Focusing on Solutions
GSSW Associate Prof. Johnny Kim is studying the effectiveness of solution-focused brief therapy for those involved in the child-welfare and justice systems
Most individual, couples and family therapy takes a problem-focused approach — delving deep to understand a problem over many sessions before beginning to address solutions. Graduate School of Social Work Associate Professor Johnny Kim advocates for a different approach for many clients: solution-focused brief therapy (SFBT), which, as the name implies, moves directly to solutions for a wide range of issues, including depression, addiction and trauma.
Because many clients require only 4–8 sessions, SFBT is less expensive to deliver than, say, cognitive–behavioral therapy (CBT) or psychodynamic therapy, but is just as effective for most clients. And for the client, Kim says, it fulfils the need for more immediate help and quicker resolution to their problems.
“We don’t have to spend a lot of time discussing the problem. Instead, we jump right in to what the client wants their life to look like when the problem is gone,” Kim explains. “We don’t have to worry about uncovering the root cause of the problem. Instead, we focus on the preferred future self and what the client is doing different when they are at their best.”
Improving outcomes for kids
Kim is putting the effectiveness of SFBT to the test. In partnership with the Oklahoma Department of Substance Abuse and Mental Health Services and funded by a U.S. Department of Health & Human Services Regional Partnership Grant, Kim and co-investigators Jody Brook and Becci Akin of the University of Kansas School of Social Welfare are using a randomized controlled trial to investigate whether parents who received SFBT improved on both substance abuse and trauma outcomes compared to treatment as usual (CBT). For the study, they trained substance abuse and mental health counselors in SFBT. These clinicians had been using CBT and motivational interviewing, but in working with families who were involved in the child welfare system and whose children had been removed from the home, clinicians often felt “stuck” when clients didn’t want to talk about problems. The trial followed 180 families involved in the child-welfare system over three months as half received SFBT and half received CBT.
Although data analysis is still underway, Kim says initial results show that SFBT is as effective as CBT for treating substance abuse, trauma, child well-being, parental stress and parental depression.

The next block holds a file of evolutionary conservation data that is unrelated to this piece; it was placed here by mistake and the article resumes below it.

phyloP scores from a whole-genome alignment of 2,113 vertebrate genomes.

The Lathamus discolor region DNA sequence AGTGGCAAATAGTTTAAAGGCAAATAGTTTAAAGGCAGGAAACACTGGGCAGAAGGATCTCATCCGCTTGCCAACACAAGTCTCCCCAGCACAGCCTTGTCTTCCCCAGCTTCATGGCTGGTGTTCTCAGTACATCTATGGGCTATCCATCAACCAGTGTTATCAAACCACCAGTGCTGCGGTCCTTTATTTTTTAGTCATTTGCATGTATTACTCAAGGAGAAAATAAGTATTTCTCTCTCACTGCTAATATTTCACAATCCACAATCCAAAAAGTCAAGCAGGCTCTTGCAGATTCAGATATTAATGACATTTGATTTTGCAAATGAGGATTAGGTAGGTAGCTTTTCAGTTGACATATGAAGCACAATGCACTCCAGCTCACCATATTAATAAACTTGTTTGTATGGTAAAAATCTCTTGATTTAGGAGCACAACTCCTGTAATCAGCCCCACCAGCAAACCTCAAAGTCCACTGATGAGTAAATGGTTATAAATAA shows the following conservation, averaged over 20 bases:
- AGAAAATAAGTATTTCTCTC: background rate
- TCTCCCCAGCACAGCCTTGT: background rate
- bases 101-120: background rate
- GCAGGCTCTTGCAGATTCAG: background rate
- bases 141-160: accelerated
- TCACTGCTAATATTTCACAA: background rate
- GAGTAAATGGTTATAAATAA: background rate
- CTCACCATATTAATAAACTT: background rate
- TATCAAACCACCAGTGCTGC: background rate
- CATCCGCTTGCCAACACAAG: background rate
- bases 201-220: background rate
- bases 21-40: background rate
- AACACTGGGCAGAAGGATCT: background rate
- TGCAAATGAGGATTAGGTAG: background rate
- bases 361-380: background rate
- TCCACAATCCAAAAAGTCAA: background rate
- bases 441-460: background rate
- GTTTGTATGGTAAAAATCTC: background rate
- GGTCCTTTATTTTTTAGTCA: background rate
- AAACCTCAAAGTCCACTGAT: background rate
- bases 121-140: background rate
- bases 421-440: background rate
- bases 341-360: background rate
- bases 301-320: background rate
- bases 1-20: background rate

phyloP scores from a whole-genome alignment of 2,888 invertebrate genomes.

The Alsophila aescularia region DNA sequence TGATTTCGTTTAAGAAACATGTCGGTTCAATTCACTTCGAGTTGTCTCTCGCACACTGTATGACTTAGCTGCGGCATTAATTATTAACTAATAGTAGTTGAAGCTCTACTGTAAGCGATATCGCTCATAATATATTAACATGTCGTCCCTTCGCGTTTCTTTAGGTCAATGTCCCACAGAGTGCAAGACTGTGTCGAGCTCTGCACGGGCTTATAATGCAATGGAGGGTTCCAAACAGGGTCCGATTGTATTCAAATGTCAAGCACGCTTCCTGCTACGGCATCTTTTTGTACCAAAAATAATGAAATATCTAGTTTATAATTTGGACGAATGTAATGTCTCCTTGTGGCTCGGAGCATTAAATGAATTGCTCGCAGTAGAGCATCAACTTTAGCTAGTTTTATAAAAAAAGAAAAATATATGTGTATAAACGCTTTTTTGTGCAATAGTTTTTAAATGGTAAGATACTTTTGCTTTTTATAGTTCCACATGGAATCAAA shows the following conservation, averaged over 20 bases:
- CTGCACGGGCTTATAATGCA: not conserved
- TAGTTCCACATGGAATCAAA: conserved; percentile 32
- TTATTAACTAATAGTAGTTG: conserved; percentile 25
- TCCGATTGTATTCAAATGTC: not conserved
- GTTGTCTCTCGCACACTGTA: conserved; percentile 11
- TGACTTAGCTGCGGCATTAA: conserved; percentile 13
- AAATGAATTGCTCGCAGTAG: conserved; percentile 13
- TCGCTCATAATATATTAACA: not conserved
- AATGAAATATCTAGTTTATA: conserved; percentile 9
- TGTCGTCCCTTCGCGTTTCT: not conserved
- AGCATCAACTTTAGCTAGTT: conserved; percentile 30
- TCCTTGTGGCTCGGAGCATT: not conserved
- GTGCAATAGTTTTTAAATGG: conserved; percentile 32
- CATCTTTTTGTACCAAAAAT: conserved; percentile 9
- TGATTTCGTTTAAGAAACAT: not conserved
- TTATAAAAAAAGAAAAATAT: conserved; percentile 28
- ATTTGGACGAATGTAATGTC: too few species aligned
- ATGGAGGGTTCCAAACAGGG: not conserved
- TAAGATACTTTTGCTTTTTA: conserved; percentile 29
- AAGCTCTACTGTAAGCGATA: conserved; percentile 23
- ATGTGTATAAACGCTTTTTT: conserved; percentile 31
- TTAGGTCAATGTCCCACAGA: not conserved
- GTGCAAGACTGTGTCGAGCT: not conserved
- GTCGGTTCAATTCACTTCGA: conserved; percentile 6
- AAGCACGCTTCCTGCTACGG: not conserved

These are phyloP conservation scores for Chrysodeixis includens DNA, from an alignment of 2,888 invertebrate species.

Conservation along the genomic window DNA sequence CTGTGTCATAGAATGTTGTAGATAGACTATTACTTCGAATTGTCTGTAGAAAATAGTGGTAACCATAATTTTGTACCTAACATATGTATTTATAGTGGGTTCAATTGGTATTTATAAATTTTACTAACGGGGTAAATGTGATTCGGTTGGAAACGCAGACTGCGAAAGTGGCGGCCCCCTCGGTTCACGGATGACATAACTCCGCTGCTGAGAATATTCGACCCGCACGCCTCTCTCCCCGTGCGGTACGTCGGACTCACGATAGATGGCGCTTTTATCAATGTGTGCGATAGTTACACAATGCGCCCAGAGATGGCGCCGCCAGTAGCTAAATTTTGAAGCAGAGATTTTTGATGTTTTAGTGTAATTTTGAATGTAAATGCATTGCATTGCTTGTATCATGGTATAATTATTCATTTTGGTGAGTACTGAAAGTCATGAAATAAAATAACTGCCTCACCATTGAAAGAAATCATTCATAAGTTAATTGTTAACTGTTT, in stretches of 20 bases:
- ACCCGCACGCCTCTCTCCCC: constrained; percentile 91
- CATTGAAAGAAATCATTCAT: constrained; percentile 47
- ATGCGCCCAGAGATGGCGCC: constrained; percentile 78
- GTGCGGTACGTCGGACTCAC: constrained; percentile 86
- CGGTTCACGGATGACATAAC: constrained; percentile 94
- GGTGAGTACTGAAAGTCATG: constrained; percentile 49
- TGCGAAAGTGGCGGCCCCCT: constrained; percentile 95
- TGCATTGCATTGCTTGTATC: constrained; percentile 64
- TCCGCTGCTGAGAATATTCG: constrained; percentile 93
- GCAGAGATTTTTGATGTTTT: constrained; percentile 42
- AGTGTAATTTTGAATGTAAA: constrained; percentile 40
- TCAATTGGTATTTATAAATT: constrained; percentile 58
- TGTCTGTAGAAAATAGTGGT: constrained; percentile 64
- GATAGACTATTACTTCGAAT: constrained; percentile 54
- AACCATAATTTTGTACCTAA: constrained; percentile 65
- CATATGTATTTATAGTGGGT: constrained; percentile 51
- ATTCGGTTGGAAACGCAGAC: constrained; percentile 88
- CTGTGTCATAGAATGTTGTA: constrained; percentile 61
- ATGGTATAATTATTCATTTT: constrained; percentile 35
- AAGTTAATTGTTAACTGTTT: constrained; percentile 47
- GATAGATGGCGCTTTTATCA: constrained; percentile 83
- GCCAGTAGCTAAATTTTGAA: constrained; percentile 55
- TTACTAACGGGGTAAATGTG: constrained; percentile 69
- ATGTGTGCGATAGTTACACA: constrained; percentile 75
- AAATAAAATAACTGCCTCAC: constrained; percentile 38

Ultimately, Kim says, the study’s aim is to increase the well-being and improve the permanency outcomes for children affected by substance abuse, and to build on Oklahoma’s collaborative infrastructure to meet the needs of families involved with both substance abuse treatment and the child-welfare system.
“The more tools we can give our clinicians, the better,” says Kim, chair of the Solution Focused Brief Therapy Association research committee. “I want to train social workers to provide the most effective intervention out there to help their clients in the quickest amount of time.”
Helping prisoners to stay out of jail
In a second study, Kim is serving as co-investigator to Carrie Pettus-Davis, director of the Institute for Justice Research and Development and associate professor at the Florida State University College of Social Work and one of the nation’s leading scholars on decarceration. The 5 Key Model for Reentry Program Demonstration Project aims to study and establish a model of reentry services that are individualized and effective at reducing recidivism, decreasing cost and fostering productive citizenship through improved occupational status, interpersonal relationships, thinking patterns, coping skills and social activities. The study includes a randomized controlled trial involving 1,100 participants in a mix of urban and rural communities in Florida, Texas, Pennsylvania and Kentucky.
There are five 5 key ingredients that help prisoners stay out of jail — healthy thinking patterns, meaningful work, effective coping, developing positive social engagement, and positive relationships — and four evidence-based interventions are being used to target those five keys. SFBT targets two of them: finding effective coping strategies and developing positive relationships with family, friends and co-workers.
The two-year study got underway in January, and the first round of prisoners is expected to be released and begin receiving treatment this summer. Kim’s role is to hire and train counselors to use SFBT to help prisoners come up with positive coping strategies and positive relationships; the SFBT-trained clinicians will be embedded in agencies that provide re-entry services in local communities.
“SFBT gives clients more agency,” Kim says, making it particularly useful for mandated clients, such as those involved in the child-welfare or justice systems. “They’re often told what to do, and in this approach, we don’t tell them what they have to do but rather co-construct solutions to their problems. It’s very effective in engaging clients who are mandated, or who might be seen as resistant, because it’s such a collaborative approach. SFBT lets clients be the experts in defining what the problem is and what needs to be done to solve the problems.
“Our job is to ask the right questions to help clients figure that out.”
“The more tools we can give our clinicians, the better. I want to train social workers to provide the most effective intervention out there to help their clients in the quickest amount of time.” — GSSW Associate Prof. Johnny Kim